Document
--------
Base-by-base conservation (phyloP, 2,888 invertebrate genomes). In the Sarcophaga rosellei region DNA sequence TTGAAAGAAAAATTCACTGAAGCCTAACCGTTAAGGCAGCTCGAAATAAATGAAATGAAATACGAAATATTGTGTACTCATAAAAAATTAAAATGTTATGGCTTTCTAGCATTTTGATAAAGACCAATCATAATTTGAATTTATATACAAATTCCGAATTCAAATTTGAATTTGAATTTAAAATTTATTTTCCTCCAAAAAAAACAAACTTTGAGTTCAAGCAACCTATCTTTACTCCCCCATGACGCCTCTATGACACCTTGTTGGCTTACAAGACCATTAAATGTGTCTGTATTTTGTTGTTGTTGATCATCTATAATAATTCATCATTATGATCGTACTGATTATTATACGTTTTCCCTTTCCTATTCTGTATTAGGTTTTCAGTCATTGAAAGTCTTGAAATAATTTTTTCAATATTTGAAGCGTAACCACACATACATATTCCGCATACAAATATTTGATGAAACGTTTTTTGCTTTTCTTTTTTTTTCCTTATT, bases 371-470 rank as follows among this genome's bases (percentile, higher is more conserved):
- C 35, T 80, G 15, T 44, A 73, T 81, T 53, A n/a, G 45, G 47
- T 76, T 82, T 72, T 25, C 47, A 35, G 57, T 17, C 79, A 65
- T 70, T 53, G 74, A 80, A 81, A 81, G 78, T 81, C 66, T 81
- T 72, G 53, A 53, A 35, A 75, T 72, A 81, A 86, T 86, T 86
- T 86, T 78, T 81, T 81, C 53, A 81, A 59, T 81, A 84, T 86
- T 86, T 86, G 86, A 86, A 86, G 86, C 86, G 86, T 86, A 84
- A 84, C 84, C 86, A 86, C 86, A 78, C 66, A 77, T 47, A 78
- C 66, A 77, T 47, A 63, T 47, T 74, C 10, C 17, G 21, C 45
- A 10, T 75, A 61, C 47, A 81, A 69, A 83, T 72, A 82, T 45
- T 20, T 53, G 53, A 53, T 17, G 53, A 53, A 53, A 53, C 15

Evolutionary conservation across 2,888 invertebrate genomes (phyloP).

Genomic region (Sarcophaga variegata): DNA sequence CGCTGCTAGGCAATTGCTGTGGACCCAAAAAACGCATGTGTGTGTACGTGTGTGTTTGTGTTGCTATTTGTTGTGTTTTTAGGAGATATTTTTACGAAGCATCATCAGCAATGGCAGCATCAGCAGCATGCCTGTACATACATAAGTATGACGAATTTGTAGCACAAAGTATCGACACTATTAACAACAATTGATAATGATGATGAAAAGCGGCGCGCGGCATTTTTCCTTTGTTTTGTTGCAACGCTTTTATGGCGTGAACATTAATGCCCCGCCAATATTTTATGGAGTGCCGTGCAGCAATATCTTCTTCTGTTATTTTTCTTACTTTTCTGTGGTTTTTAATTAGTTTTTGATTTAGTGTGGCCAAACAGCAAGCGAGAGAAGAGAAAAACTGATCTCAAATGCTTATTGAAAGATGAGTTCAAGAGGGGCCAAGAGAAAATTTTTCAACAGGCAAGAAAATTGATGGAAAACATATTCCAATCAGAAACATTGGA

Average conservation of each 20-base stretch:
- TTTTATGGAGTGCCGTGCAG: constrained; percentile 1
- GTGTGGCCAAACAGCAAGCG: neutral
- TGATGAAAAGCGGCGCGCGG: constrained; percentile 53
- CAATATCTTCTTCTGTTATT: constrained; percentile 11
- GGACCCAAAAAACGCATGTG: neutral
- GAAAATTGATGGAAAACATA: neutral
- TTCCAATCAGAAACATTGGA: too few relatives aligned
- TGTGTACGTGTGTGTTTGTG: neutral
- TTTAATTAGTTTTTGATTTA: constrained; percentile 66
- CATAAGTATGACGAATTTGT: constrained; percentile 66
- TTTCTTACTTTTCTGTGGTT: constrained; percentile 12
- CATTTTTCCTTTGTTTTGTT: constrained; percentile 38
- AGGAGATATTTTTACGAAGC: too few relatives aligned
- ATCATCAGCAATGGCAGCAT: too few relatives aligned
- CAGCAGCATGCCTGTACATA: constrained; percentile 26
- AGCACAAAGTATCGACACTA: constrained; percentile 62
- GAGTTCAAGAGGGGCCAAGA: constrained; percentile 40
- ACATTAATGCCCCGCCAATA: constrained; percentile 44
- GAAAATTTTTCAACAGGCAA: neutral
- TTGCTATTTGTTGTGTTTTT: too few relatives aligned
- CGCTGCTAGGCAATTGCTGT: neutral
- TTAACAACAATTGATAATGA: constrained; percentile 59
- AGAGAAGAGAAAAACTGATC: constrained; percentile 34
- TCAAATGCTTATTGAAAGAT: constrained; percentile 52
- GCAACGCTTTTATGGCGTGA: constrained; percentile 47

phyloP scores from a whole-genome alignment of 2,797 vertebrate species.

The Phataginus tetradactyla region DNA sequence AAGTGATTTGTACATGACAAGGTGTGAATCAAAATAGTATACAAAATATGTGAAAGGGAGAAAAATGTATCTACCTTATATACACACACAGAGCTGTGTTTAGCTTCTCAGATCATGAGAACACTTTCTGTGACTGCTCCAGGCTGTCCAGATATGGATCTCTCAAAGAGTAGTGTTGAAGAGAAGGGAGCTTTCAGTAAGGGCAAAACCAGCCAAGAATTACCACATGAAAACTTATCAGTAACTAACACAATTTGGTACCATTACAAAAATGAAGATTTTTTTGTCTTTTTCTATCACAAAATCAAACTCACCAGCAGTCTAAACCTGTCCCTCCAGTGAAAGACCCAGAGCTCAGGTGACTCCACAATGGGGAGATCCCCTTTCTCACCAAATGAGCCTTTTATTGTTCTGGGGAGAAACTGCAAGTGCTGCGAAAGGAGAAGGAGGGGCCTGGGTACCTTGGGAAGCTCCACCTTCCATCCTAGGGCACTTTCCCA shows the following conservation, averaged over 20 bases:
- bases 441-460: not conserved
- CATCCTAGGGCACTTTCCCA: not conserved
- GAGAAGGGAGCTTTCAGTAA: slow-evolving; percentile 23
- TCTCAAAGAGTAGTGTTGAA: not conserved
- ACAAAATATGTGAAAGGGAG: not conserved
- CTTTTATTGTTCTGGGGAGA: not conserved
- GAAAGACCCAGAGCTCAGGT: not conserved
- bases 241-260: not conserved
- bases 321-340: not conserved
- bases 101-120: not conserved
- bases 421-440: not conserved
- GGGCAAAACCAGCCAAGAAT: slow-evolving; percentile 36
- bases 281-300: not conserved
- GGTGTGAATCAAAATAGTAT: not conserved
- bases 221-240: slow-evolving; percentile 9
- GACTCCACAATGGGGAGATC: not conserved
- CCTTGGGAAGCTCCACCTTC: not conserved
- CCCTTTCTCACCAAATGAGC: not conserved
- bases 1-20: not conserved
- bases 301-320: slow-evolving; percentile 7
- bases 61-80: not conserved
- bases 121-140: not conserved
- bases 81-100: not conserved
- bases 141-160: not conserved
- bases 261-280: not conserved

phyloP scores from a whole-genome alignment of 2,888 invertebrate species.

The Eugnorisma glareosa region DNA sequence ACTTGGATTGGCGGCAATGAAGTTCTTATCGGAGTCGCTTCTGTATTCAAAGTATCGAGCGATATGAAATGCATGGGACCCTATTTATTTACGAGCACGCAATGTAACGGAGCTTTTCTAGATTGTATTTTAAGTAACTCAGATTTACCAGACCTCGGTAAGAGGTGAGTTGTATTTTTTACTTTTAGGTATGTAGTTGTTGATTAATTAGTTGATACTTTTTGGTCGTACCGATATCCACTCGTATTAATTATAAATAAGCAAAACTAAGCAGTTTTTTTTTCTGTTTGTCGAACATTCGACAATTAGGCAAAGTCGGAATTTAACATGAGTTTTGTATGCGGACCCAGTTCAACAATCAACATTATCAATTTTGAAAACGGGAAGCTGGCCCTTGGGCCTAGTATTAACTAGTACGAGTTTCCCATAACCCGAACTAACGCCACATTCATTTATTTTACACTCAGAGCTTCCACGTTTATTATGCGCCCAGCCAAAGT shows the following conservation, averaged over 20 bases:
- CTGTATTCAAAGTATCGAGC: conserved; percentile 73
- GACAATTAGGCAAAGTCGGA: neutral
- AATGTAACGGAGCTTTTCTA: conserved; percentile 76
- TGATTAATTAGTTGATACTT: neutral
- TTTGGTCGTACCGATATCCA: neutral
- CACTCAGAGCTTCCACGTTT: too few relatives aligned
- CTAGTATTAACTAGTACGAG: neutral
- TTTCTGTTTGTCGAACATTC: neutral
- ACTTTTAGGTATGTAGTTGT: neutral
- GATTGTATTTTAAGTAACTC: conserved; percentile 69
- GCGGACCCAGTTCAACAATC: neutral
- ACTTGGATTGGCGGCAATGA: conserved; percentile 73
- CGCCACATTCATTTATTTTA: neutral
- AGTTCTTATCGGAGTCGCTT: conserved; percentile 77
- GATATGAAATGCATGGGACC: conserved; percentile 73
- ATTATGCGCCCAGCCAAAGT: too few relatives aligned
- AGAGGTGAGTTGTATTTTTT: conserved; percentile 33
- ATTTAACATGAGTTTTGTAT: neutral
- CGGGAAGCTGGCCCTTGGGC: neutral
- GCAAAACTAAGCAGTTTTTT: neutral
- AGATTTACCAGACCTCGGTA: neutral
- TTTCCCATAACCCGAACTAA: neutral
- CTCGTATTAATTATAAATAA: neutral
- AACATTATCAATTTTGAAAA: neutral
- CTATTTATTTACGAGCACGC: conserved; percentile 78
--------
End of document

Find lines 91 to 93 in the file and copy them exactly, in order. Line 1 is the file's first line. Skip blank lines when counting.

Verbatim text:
- CTCGTATTAATTATAAATAA: neutral
- AACATTATCAATTTTGAAAA: neutral
- CTATTTATTTACGAGCACGC: conserved; percentile 78